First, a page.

Career advice

Little things count in the fundamentals of care

Loss of control over everyday decisions can make a hospital stay more stressful, says Mandy Day-Calder.
care

Loss of control over everyday decisions can make a hospital stay more stressful, says Mandy Day-Calder

When we had guests staying for the weekend, I was amused when we found ourselves passionately discussing the delicate topic of morning ablutions.

Even among the six of us there were great variations in what was considered normal or acceptable those who shower at least daily were shocked at those who dont and vice versa. I was left pondering over what it must feel like when these choices are taken away from you.

As nurses, it can be hard to remember what an alien environment a hospital is for most people no longer in control of everyday decisions, patients have no choice but to let ward routines dictate the pace and pattern of

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Loss of control over everyday decisions can make a hospital stay more stressful, says Mandy Day-Calder

care
Small acts of kindness can make all the difference.   Picture: Paul Stuart

When we had guests staying for the weekend, I was amused when we found ourselves passionately discussing the delicate topic of morning ablutions.

Even among the six of us there were great variations in what was considered ‘normal’ or acceptable – those who shower at least daily were shocked at those who don’t and vice versa. I was left pondering over what it must feel like when these choices are taken away from you.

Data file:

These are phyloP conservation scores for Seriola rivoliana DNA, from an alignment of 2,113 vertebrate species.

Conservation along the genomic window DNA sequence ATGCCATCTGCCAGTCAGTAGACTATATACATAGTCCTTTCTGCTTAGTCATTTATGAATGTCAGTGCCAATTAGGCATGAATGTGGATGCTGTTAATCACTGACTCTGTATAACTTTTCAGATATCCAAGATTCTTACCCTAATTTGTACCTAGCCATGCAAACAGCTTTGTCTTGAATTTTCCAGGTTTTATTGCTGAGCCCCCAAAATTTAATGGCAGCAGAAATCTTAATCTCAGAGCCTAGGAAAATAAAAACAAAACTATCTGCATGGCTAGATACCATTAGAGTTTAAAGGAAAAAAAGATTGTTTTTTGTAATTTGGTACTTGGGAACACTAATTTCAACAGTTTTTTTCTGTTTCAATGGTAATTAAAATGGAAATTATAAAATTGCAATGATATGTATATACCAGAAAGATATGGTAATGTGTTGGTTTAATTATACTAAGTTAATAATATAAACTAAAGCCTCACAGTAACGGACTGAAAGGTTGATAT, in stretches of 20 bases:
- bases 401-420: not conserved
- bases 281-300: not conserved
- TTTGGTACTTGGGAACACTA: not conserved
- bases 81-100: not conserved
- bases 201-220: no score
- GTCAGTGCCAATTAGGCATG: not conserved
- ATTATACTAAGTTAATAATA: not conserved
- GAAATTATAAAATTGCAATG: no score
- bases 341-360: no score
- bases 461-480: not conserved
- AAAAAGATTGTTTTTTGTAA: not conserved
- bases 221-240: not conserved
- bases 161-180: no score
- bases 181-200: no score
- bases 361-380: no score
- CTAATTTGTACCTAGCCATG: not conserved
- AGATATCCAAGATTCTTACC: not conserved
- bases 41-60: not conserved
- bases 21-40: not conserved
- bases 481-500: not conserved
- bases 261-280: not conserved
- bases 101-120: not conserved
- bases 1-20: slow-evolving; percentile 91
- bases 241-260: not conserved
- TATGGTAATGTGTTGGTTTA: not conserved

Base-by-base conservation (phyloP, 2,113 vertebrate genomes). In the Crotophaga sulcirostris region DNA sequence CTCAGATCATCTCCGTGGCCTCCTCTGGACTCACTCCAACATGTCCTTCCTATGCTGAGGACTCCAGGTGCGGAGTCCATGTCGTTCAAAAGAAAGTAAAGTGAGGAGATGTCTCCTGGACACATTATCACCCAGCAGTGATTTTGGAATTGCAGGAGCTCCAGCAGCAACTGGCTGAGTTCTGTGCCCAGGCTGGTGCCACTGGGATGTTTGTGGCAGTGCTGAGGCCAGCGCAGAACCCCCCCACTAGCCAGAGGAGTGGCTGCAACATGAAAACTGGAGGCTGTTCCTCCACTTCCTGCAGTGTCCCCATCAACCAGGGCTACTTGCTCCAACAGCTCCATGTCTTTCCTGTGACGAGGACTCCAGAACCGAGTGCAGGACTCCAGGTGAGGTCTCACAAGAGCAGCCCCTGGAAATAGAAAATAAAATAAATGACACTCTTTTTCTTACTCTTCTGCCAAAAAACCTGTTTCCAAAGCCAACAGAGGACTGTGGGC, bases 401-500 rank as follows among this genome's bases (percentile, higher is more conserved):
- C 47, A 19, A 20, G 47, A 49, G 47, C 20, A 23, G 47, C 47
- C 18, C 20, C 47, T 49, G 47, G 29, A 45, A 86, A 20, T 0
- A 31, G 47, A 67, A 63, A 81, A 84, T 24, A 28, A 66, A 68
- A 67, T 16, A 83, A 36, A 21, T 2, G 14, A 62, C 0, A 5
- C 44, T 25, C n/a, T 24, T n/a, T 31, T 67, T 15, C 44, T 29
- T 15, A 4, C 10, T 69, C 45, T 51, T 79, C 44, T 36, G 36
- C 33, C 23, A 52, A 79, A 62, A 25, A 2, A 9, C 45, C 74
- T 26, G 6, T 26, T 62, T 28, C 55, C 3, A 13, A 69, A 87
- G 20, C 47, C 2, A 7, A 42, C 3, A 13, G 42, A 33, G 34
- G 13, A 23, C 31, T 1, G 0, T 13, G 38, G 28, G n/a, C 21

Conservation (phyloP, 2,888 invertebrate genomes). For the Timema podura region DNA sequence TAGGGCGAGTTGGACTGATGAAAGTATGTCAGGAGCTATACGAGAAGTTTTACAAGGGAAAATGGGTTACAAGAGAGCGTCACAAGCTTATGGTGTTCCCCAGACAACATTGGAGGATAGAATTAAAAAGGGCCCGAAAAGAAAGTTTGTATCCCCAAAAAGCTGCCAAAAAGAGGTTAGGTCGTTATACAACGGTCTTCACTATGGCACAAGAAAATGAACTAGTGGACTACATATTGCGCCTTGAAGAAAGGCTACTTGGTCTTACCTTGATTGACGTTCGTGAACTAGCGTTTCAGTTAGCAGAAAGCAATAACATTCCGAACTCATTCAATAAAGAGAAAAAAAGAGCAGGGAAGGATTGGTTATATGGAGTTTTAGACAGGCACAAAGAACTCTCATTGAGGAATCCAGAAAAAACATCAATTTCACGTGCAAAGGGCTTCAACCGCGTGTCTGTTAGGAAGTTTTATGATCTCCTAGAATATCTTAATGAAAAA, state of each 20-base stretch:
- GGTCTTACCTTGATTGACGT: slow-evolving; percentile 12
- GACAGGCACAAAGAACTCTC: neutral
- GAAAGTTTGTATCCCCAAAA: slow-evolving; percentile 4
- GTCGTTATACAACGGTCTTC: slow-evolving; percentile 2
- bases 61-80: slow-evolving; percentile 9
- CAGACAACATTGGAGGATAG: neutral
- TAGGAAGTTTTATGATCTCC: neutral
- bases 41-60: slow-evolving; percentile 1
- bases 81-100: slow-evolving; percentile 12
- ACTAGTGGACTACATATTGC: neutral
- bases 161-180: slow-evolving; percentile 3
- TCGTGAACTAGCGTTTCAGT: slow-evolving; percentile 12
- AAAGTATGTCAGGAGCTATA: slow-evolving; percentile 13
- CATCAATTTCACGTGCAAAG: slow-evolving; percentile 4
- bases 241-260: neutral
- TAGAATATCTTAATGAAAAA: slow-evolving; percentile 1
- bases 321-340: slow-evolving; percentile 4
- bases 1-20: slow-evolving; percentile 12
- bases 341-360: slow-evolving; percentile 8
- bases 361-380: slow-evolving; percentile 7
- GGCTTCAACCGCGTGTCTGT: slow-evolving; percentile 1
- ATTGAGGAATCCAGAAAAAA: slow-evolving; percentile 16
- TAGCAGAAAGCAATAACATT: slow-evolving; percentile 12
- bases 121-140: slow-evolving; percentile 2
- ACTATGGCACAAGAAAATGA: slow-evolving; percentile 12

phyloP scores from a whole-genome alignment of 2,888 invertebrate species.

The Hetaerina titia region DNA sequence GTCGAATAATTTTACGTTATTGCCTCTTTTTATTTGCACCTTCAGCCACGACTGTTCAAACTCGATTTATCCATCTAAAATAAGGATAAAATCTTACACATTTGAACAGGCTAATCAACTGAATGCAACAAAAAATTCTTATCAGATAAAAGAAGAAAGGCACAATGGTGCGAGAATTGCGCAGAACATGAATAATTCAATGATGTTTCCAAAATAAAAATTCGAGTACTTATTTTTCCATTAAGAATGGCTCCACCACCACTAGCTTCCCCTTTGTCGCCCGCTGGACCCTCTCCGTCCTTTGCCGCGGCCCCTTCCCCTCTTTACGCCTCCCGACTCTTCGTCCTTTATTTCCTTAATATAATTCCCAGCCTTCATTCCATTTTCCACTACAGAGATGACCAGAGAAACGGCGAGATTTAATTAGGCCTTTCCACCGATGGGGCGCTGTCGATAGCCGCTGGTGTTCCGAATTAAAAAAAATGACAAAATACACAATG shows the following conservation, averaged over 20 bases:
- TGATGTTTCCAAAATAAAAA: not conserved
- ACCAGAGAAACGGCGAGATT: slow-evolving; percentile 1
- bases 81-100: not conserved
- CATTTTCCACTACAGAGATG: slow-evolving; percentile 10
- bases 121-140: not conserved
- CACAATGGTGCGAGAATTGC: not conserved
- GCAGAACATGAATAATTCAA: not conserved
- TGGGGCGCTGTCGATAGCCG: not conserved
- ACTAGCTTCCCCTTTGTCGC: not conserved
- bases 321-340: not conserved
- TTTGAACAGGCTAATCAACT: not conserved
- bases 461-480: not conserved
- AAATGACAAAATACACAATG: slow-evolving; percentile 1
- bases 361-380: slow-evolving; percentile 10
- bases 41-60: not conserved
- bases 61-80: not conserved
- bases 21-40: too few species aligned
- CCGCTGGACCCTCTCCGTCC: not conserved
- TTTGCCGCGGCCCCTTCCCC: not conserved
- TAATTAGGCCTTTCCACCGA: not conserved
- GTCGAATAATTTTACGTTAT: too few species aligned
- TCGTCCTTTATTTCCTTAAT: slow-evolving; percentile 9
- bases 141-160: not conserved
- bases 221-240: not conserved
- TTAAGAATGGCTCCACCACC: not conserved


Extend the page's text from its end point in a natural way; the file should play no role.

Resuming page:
As nurses, it can be hard to remember what an alien environment a hospital is for most people – no longer in control of everyday decisions, patients have no choice but to let ward routines dictate the pace and pattern of the day.

Though this may seem like a reasonable trade-off for alleviating pain and distress, we need to remember that patients are often affected by their overall experience of care as well as by its clinical outcome.

Back to basics

What matters to one patient may be different to another. I know that when I am ill I feel so much better if my hair is clean, but for others it may be something else that makes a big difference. So don’t assume that you always know what is best for your patients, and when possible engage in a conversation to see what matters to them.

In 1966, Virginia Henderson famously described nursing as ‘assisting the individual, sick or well, in the performance of those activities contributing to health or its recovery (or to peaceful death) that he would perform unaided if he had the necessary strength, will or knowledge’.

The role of the nurse has changed dramatically since the task-orientated days of the 1960s: you now have to handle complex equipment and balance increasing demands with decreasing resources.

However, you still have a duty to treat people individually. This includes looking after basic care needs which, if not met, can affect overall well-being.

Most important

Since 2015 the Nursing and Midwifery Council code has stressed the importance of delivering the ‘fundamentals of care’ as part of holistic and dignified care. This term is not new – in 2003, the Welsh Government outlined the 12 areas of care which patients (and carers) identified as being the most important:

  • Communication and information.
  • Respecting people.
  • Ensuring safety.
  • Promoting independence.
  • Relationships.
  • Rest, sleep and activity.
  • Ensuring comfort: alleviating pain.
  • Personal hygiene and appearance and foot care.
  • Eating and drinking.
  • Oral health and hygiene.
  • Toilet needs.
  • Preventing pressure ulcers.

Reflecting on this list, can you think of ways to enhance your practice? Sometimes it may just be small changes that make a big difference to those in your care. As Kenneth Schwartz, whose legacy is the Schwartz rounds, said during his illness ‘the smallest acts of kindness made the unbearable bearable’.


Mandy Day-Calder is a freelance writer and life/health coach

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